The Northwest and West Coast states, whose traditional tribal lands include some of the most ethnically diverse cultures in the United States, have very little ethnic representation in state government.
In the states of Alaska, California, Idaho, Nevada, Oregon, and Washington State, only two states – Alaska and Washington – have ANY Native people within their legislative body – an interesting statistic, since California is home to the second most federally recognized tribes within a state at 103, and Nevada is home to more than 20.
According to the Environmental Protection Agency website, there are 229 federally recognized tribes, villages and Native village corporations within the state of Alaska – more ethnic groups than any other state. From the 229 tribal governments, the 2012 U.S. Census shows that the American Indian and Alaskan Native population percentage is 14.8 percent. The halls of Alaska’s state legislature have six Native members overall, two in the Senate and four in the House.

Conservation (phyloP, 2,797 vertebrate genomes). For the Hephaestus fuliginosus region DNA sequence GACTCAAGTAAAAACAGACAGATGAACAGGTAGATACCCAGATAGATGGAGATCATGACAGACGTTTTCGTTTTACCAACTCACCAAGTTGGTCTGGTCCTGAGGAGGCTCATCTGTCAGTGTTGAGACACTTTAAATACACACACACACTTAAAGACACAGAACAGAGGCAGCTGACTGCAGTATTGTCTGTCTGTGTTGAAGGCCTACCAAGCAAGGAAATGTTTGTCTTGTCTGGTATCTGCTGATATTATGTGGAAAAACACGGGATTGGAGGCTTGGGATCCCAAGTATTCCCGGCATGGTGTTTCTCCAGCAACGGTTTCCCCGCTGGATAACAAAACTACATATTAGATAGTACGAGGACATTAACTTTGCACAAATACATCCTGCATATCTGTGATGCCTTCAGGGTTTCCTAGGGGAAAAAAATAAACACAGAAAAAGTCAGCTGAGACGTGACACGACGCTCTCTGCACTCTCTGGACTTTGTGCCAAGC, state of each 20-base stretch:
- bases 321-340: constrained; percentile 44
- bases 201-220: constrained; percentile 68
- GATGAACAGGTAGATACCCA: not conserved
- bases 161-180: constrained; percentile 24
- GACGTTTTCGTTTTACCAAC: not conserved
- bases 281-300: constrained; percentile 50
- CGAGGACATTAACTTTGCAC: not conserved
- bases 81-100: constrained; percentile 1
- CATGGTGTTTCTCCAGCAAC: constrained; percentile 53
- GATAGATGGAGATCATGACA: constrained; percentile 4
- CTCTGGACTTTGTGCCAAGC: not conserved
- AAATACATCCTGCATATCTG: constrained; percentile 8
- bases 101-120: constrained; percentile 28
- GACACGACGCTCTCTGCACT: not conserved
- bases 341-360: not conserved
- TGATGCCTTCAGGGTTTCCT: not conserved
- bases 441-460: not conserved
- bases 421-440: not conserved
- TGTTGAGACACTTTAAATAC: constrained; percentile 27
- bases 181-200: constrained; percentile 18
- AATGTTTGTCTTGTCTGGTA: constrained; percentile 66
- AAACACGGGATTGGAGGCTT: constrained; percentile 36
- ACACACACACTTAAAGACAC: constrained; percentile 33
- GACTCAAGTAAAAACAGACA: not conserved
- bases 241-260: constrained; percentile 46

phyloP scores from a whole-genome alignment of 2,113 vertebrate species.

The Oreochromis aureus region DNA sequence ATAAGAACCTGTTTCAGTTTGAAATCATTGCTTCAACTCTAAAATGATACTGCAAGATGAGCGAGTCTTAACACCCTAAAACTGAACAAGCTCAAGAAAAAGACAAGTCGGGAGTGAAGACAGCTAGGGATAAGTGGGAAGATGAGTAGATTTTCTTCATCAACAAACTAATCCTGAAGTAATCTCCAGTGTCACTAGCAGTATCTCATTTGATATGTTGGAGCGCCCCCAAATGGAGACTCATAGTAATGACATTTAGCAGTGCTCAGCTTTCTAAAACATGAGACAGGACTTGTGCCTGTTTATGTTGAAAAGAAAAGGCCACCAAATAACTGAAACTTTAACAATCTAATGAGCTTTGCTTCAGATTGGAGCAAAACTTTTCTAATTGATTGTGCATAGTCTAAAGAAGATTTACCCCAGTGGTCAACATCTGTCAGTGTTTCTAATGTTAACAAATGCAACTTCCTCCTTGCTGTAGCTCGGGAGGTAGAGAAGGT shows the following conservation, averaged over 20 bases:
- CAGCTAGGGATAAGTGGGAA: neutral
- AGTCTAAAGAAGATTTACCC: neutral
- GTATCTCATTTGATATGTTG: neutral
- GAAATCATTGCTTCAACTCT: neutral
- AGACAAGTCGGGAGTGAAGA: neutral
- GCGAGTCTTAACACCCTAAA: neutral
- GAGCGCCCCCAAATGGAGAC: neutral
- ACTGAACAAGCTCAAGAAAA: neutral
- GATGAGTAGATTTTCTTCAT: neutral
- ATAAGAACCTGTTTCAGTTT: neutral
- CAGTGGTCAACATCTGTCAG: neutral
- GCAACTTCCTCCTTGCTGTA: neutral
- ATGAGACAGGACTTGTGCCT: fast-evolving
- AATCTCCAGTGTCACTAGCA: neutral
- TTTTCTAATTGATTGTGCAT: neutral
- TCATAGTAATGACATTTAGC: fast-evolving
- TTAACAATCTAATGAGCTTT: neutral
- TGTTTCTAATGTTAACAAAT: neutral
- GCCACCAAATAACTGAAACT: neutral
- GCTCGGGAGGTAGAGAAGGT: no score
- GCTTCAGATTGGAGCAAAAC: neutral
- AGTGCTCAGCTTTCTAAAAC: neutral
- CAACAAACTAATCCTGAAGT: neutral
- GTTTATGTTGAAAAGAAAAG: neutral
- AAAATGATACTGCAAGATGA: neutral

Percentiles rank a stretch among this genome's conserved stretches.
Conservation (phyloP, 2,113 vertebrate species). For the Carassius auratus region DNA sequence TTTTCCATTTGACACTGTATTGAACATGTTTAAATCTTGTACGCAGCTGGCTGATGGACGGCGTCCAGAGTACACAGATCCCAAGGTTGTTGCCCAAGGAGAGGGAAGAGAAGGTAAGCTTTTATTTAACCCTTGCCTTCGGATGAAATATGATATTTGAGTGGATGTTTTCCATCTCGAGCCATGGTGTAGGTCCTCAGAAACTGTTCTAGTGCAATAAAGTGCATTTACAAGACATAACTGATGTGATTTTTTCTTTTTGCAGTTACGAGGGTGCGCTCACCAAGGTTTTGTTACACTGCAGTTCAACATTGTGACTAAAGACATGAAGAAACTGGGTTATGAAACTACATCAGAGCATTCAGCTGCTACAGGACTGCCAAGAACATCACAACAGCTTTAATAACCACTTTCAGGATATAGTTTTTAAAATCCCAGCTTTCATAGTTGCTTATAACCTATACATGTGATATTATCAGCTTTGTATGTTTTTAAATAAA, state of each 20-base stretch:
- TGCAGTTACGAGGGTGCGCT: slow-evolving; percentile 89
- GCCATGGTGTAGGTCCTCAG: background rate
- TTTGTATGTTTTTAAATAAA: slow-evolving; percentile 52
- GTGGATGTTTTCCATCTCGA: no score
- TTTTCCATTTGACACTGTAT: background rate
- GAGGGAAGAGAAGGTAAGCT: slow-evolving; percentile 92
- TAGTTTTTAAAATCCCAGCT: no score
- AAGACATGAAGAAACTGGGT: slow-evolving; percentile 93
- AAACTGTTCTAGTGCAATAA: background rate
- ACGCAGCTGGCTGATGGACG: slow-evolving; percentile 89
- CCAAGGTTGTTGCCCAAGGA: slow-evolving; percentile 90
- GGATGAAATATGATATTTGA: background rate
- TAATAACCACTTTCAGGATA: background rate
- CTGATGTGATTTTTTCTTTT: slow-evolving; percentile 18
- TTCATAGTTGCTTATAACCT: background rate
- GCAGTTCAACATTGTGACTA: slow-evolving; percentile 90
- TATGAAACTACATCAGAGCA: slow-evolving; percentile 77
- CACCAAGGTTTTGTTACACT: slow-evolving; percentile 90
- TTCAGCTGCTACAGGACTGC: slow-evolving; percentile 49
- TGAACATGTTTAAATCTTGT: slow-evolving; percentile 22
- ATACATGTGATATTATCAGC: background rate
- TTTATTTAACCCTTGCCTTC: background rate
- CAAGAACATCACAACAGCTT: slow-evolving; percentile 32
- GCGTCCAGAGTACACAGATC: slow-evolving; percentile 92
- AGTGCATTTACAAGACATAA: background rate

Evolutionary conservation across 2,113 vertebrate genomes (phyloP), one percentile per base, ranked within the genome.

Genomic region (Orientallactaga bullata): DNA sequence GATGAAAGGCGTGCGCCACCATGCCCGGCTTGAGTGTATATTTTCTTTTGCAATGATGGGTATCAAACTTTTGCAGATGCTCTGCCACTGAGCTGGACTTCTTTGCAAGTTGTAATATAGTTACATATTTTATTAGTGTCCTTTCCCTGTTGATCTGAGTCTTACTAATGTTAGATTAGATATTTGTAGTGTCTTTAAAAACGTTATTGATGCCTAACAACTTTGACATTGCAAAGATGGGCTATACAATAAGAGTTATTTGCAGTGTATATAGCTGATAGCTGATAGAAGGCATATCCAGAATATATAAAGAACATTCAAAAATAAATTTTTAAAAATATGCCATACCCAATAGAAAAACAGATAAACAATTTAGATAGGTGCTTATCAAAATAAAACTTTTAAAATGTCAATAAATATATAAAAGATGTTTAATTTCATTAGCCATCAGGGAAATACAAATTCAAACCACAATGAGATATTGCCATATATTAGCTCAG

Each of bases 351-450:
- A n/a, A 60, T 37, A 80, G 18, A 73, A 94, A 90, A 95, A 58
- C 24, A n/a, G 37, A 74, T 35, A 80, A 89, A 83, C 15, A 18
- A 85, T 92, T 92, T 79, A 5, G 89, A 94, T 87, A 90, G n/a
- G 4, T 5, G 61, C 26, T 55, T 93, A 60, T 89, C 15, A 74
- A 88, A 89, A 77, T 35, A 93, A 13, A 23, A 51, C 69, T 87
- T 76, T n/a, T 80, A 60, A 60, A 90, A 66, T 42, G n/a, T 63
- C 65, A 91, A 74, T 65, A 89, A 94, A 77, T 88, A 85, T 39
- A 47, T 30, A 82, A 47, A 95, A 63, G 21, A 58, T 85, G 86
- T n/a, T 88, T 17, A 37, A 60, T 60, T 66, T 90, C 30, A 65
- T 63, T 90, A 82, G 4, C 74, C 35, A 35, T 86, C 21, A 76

Washington State – the home of Chief Seattle and Sherman Alexie – has 30 federally recognized tribes within its borders, making up 1.8 percent of the state’s total population. Out of the 97 members in the Washington House of Representatives, only two are Native.